But, and there is always, always a "but" with Una, she gave me the wrong number for the florist — unless he really is a dermatologist, and merely moonlights at flower shops. And Karen was no help either, as I had to explain the issue to her five times, although to give her credit she did put in a call to the church about it.
Time passed. Friday morning rolled around and nobody had given me an answer about the flowers, and at this point, I really had no clue whether I’d have a bunch of rotting Easter lilies on my hands or an empty church or what.
Here, I should make it clear that we are talking about a lot of flowers. That church had baskets of flowers on every pillar on each side of the church, two huge arrangements up on the altar, four big arrangements below the… altar table (man, I am an a-hole for not knowing what that’s called), eight huge arrangements along the base of the altar, and plants and flowers adorning the entire atrium.
Which is why I found it so delightful when Karen came up with the awesome idea that maybe my florist should take it upon himself ("Herself," I interjected, perhaps with more attitude than the occasion required) to make time to do all the pruning and removing and replacing.
Excellent idea, Karen. Sure! I’ll just call my florist the day before the wedding and say, "Hey, just load up the truck with a bunch of lilies and then on Saturday, cart away a bunch of arrangements you had no part in creating, and replace them with more lilies! Thanks!" Even more awesomely, Una and the church florist both separately suggested that idea as well: "Just have her bring a bunch more lilies to replace them — it’ll be easy, and she can just get rid of the dead arrangements," the florist said.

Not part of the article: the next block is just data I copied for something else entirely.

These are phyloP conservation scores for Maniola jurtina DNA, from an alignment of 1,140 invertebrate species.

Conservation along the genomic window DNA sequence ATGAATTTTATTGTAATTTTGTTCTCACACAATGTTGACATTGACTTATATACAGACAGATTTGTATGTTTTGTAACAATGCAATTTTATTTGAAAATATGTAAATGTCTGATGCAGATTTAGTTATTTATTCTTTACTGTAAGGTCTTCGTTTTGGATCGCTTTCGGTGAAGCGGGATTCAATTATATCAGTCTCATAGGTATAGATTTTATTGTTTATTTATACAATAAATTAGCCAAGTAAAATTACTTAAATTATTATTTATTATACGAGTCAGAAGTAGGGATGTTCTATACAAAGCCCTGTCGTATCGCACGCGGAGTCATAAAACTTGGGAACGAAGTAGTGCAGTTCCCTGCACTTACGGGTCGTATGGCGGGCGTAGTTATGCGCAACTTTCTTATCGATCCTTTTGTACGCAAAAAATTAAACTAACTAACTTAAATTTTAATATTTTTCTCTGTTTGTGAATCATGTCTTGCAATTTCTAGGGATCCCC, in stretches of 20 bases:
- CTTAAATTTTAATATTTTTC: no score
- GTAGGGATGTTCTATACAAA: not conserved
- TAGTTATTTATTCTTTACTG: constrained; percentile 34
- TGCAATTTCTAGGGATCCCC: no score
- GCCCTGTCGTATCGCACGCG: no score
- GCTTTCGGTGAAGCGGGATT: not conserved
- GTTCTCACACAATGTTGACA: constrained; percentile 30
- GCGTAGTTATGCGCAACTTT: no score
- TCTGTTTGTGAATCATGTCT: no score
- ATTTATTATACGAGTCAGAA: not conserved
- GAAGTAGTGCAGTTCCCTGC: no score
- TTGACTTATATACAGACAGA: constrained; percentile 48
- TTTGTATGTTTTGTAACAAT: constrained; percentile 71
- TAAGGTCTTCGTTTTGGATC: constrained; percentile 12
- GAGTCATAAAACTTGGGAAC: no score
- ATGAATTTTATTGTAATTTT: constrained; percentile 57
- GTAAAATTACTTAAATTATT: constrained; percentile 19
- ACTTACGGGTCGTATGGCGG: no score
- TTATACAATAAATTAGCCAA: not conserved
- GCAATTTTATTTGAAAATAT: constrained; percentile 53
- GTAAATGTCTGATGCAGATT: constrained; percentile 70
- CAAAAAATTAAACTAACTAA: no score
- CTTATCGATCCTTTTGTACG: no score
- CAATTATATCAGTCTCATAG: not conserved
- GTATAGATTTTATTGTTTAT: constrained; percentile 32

Well, I blew a gasket. "I have already paid for my flowers. I don’t think it’s my florist’s job to take care of dead flowers that she wasn’t responsible for in the first place, and I really don’t think it’s as easy as all that for her to summon up and bring over a bunch of replacement Easter lilies on half a day’s notice — at great personal cost either to her or to me — all because you guys don’t know what’s going on with your flowers despite having had a long time to figure it out."
Okay, that last part came out a little more politely, but still.
Luckily, he agreed that he would in fact proceed with doing the job he was being paid to do, and come to the church Saturday morning to cart out anything dead and brown. Since it was unclear whether that would include the two massive arrangements up high on the altar, my mother called my florist and asked if my original arrangements might be available after all, and Ann totally undertood and agreed to improvise once she arrived at the church and gauged the flower situation for herself. But, I kid you not, on Saturday morning my mom took time out of her day and walked down to the church at 10 a.m. to make sure that everything had been taken care of and the day wouldn’t turn into a funeral for nature.
It all worked out — he came, he removed the ones along the base of the alter just like we thought he might, he left the baskets and the wreaths on the chandeliers, and my florist booted their altar arrangements in favor of hers and added our aisle nosegays. It was beautiful, in the end.
[Click on the photo to see it properly.]
So why am I complaining? I’m not, really, so much as I’m trying to share the comedy of errors. Because I am lucky that this cast of weird characters — and all the truly unnecessary last-minute hand-wringing they caused me — are really the only things that went anywhere close to awry.
And, to show myself and anyone else out there who might be planning a wedding or any kind of event that the things that appear to go wrong are always, always, nothing more than good stories and inside jokes once it’s all said and done. They make the day truly yours. They add personality. They’re just a few of the millions of hues that color the day.